Today we’d like to introduce you to Monica Lage.
Monica, please share your story with us. How did you get to where you are today?
The idea for Break Into Business was born when I was a senior in college, studying business at Queen’s University in Kingston, Ontario. During my four years in the program, I had completely fallen in love with the business, and was off to a great career in Management Consulting after graduation with a global firm, The Boston Consulting Group.
I was so glad that I had chosen to pursue Business but also knew that it could have turned out differently. Neither of my parents worked in the business world, and I’d had very little exposure to business before college. I had chosen business by default because I was good at math, but wasn’t interested in engineering. I realized that this was a huge problem – we needed to teach kids about business MUCH earlier. Not only did I believe that they would benefit greatly from the knowledge, I also knew that business could be so. much. fun. if taught right.
My best friend, Alyssa, and I got to work and convinced the Director of our Business School to let us launch a business-themed summer camp on campus. Break Into Business was born that summer with our first class of 30 students, and we fell in love. In the coming years, we both took time off of our demanding careers to travel back to our undergrad campus and run Break Into Business – our colleagues thought we were crazy to use our vacation to run a summer camp. This persisted for several years until I went off to Harvard Business School and Alyssa launched her own successful venture, Ratehub.ca. Although we stopped running Break Into Business, it stayed close to both of our hearts.
Fast forward a few years later… my husband and I moved to Atlanta and knew that we would be here for the foreseeable future. My first priority was to launch Break Into Business and see what would happen. Once again I used my vacation time to run a pilot program in the summer of 2013, and it was a hit. We have grown organically from there. In 2018 we will serve over 250 students age 9-14 in our summer B.camps and will also partner with several organizations who license our material to use with their own students.
Overall, has it been relatively smooth? If not, what were some of the struggles along the way?
One of my goals for my students is to teach them that entrepreneurship is “hard but worth it”. I don’t want them to walk away with a glamorized view of the process, so we are very intentional about letting them work through problems and fight their own battles. This makes their success all the sweeter.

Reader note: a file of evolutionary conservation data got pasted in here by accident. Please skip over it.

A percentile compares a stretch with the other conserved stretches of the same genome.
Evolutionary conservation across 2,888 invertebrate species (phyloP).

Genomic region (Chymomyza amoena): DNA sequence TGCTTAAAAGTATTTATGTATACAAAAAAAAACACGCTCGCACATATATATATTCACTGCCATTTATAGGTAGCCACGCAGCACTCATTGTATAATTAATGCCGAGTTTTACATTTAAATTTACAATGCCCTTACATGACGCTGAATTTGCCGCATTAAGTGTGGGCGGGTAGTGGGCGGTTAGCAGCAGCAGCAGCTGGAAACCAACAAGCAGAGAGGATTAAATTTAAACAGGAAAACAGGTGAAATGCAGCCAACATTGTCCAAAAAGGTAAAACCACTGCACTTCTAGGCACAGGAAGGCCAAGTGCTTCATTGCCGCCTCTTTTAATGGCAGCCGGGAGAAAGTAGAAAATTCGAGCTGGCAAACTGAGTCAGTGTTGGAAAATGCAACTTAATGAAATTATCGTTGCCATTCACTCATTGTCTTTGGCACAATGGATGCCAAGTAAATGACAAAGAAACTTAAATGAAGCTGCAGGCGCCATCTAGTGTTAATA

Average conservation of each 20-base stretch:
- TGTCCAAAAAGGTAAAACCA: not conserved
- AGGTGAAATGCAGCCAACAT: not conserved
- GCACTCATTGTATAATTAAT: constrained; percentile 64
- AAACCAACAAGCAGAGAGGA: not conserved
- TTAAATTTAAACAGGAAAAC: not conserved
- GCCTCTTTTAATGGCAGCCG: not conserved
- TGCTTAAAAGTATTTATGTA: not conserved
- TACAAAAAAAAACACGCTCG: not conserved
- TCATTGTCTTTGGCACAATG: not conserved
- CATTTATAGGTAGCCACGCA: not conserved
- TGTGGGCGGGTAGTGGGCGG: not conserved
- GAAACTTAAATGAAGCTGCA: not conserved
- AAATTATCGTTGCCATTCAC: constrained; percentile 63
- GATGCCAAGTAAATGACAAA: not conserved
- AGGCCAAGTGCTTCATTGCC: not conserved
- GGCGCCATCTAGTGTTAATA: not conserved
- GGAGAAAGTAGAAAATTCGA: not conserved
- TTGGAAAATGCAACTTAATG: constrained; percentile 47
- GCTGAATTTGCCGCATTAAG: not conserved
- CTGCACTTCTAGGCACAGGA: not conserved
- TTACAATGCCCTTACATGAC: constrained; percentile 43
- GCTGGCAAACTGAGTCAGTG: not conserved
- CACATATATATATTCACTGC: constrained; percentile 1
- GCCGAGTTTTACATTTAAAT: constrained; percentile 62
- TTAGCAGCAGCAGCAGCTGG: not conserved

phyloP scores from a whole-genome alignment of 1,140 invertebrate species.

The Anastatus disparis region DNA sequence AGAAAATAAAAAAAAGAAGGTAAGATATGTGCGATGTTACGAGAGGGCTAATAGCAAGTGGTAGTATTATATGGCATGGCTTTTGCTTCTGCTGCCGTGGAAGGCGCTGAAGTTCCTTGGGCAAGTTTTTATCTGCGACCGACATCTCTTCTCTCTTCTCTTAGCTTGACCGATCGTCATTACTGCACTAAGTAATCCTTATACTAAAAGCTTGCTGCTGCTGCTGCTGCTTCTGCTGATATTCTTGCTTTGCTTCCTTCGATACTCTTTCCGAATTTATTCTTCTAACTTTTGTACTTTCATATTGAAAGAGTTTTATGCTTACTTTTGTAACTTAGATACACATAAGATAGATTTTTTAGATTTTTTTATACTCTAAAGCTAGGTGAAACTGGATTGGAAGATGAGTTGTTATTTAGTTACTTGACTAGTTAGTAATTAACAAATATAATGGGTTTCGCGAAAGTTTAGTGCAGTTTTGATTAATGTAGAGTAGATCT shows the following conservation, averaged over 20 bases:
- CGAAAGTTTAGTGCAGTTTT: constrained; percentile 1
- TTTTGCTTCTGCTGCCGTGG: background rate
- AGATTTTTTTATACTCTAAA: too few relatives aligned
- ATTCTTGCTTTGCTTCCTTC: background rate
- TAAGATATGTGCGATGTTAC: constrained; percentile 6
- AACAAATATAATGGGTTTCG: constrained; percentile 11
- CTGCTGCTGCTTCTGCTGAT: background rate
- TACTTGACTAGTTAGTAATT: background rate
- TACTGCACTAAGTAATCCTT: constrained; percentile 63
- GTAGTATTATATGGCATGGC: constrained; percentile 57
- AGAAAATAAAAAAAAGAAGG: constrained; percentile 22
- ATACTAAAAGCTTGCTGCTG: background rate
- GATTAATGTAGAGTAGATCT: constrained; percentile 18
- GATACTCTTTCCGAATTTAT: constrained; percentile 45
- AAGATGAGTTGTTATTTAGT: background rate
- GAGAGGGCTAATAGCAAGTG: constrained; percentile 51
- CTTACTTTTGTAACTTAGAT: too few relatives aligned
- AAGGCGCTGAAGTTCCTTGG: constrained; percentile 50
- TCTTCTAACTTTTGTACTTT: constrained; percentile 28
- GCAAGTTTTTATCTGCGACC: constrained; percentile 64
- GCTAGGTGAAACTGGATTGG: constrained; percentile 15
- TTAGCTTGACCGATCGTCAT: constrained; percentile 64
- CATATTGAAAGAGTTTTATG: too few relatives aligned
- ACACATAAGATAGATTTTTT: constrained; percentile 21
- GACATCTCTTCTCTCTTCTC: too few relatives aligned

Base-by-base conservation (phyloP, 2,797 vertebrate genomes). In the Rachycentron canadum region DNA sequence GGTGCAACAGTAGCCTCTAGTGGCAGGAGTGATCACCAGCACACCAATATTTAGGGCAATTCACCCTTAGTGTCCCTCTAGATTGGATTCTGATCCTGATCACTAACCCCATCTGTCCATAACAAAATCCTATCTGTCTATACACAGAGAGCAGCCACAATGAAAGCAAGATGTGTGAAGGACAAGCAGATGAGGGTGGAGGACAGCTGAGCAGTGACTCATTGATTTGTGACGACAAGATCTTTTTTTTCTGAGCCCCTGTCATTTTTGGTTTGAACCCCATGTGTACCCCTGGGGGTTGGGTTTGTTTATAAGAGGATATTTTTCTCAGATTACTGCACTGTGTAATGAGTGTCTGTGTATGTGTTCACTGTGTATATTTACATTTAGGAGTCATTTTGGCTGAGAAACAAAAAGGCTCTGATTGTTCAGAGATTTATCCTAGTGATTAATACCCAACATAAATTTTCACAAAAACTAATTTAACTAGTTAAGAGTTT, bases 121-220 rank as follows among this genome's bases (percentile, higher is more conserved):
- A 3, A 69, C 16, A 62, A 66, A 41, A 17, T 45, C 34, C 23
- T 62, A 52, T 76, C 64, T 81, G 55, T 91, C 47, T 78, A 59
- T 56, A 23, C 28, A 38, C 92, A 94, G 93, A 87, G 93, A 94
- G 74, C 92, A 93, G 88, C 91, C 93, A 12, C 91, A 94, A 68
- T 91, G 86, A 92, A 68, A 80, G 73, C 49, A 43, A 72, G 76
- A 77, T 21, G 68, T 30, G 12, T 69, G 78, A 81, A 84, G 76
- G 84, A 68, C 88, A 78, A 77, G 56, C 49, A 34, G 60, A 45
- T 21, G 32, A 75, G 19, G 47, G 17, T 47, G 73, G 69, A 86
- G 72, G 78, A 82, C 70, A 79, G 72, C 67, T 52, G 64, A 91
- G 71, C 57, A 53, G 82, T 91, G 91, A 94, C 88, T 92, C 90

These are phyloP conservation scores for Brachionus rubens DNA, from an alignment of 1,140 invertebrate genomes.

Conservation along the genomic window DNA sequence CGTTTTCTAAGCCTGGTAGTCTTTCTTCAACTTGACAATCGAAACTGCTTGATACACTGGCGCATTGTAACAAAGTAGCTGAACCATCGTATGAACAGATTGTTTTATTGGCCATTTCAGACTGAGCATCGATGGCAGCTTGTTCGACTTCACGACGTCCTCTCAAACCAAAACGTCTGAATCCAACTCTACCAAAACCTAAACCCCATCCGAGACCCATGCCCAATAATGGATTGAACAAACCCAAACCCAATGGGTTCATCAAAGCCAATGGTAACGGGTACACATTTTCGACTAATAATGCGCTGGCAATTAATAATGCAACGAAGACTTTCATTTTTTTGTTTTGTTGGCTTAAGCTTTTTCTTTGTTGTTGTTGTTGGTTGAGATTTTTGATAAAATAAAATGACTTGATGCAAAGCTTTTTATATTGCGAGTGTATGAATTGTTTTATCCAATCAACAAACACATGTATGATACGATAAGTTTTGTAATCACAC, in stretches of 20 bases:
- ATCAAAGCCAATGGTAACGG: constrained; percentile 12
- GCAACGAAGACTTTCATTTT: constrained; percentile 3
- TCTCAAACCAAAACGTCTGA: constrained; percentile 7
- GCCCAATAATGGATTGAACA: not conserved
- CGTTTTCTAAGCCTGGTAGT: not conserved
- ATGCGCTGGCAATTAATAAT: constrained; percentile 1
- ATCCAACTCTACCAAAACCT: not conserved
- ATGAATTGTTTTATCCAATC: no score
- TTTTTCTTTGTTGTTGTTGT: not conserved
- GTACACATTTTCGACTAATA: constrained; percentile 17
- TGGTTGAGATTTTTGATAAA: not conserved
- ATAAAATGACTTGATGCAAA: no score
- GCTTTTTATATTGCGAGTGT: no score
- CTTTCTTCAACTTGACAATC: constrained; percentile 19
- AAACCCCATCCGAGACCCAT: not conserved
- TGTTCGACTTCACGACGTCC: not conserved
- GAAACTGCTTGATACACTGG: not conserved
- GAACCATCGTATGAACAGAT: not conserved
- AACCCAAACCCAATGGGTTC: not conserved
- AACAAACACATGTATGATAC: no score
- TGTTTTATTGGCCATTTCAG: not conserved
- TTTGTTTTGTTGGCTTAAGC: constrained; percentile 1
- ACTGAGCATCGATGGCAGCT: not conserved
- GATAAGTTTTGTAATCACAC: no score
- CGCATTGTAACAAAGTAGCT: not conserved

In the same way, launching Break Into Business has definitely been hard but worth it for me. In the first year, finding kids to participate was a huge challenge – it’s hard to break into a totally new community! Finding the right venue partners is another challenge as we grow each year. Like every entrepreneur, I have good days and bad days. Ultimately when I see the success and progress of my students, I remember why I fight through.
Alright – so let’s talk business. Tell us about Break Into Business – what should we know?
Break Into Business is an organization that coaches young people to launch real businesses. We are motivated by a belief that business unlocks potential in a powerful way. Our summer B.camps are our largest program. At B.camp, our entrepreneur’s age 9-14 move from idea to pitch to a profitable business in 5 short days. It’s an action-packed week with focused sprints on idea generation, market research, brand creation, promotional strategy, budget crunching, and going to market.
We also run an advanced program called the Accelerator. During this fall program, B.camp grads work on their next ventures. Our top 5 entrepreneurs from this group will pitch for $1500 in real funding at the High Museum on Sun 2/25 at our biggest event of the year: The Final Pitch. We also increasingly train rockstar educators in schools and other organizations to run Break Into Business programs with their own populations.
What makes us unique is our focus on doing things that are REAL. No business plan competitions at Break Into Business. Our kids are working with real money: swiping credit cards and pitching to investors for seed funds. Young people jump at the opportunity to do things that people don’t always think possible of a middle schooler. We provide the training, support, and environment, and they run with it.
Any shoutouts? Who else deserves credit in this story – who has played a meaningful role?
We have had so many partners throughout this journey. Alyssa my co-founder is still involved as a thought partner and source of great encouragement. We have been a close member of the Plywood People community in Atlanta for over 3 years, and have benefited greatly from the connections and resources that they provide. We really couldn’t make Break Into Business happen without an incredible community of summer venue partners who have jumped in to support our mission.
This year’s list includes Atlanta Tech Village, the Chick-fil-A Support Center, Roam Workplace, Booster Headquarters, WeWork, ATDC @ Georgia Tech, ADAC Design Center, and Ponce City Market. Can you imagine more exciting environments in which to learn about entrepreneurship??
- Tuition for our summer programs ranges between $445-$470/week. We offer a limited number of need-based scholarships to motivated entrepreneurs.
- Website: www.breakintobusiness.com
- Email: firstname.lastname@example.org
- Instagram: @breakintobusiness
- Facebook: facebook.com/breakintobusiness